Female terrorists continue to defy preconceived perceptions. New profiles show female terrorists to be highly educated and quite similar to male terrorists.

New profiles of female terrorists highlight their intelligence and similarity to male terrorists. In a new study, female terrorists are educated, employed and reside in the country they commit terrorist acts.

Previously, female terrorists were believed to be easily influenced foreigners who became terrorists because they were isolated, uneducated and unemployed. These factors made women easy targets for recruitment by other terrorists. The new study proves that this is far from the truth.

The study profiled 222 female terrorists and was led by Karen Jacques, PhD, from Lancaster University in the United Kingdom. Researchers compared female terrorists to male terrorists while considering age of recruitment, education, employment, immigration, marital status, religion, criminal activity and family terrorism ties. The male and female terrorists were a part of nationalist-separatist conflicts as well as revolutionary movements. Some of the terrorists were a part of al Qaeda or the Popular Liberation Army of Colombia.

Most of the male and female terrorists were between the ages of 16 and 35, had a job and resided in the country where they committed terrorist acts. Most had at least graduated college and were not religious converts. The majority of terrorists had no previous criminal activity.

On average, female terrorists were actually better educated than male terrorists but were also more likely to be unemployed compared to their male counterparts. Female terrorists tend to be widows or divorced, note researchers. More importantly, the researchers highlight potential motivations for female terrorists.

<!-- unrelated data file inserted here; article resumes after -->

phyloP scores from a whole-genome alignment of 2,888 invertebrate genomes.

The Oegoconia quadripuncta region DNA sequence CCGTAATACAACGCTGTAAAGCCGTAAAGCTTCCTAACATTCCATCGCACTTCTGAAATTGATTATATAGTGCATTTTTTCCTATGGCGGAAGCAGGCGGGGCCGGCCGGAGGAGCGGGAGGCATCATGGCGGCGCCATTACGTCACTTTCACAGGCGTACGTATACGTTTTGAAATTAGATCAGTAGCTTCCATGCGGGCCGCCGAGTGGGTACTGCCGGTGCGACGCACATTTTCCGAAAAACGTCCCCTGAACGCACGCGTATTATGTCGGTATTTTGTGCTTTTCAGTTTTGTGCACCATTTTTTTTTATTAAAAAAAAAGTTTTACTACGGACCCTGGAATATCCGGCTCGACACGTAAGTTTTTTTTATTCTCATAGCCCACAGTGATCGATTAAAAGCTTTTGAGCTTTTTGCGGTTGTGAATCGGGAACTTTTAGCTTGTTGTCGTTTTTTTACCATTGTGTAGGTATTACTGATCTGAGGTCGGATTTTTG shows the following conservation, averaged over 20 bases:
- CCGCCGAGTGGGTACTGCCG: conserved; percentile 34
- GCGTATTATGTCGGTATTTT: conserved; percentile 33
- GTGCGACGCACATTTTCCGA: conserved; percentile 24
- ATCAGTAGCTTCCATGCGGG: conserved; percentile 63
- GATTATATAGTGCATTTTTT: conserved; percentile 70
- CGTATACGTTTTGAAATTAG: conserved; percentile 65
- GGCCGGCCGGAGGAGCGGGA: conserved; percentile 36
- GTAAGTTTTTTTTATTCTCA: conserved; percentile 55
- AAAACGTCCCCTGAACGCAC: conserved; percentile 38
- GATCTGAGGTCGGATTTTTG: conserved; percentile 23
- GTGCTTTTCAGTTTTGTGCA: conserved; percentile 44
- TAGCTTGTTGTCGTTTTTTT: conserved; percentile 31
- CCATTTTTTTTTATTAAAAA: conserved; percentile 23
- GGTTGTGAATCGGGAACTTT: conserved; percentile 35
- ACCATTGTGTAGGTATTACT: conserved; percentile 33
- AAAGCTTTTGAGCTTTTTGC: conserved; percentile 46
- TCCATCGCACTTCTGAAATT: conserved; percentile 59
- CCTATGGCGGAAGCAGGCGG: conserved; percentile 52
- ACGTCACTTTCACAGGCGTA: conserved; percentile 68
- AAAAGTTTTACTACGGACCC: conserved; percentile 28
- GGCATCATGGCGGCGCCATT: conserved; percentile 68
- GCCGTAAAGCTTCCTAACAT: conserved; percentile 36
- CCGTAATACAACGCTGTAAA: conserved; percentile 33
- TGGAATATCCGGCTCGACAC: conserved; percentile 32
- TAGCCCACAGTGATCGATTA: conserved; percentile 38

Unlike male terrorists, female terrorists tend to have more personal motivations for committing terrorist acts. That’s not to say they do not believe in the larger terrorist movement or organization, some female terrorists may believe just that, but chances are female terrorism is an act of revenge. The terrorist act could be a way to retaliate for the death of a loved one.

While close to a third of male and female terrorists had family ties to terrorism, for over half of them this family connection played no part in why they committed terrorist acts.

Media representations of female terrorists may be outdated stereotypes or influenced by studies of male terrorists. This new psychological profile of female terrorists proves that these women chose to be terrorists and are not weak individuals who were easy targets for terrorist recruitment.

The study was published by the American Psychological Association.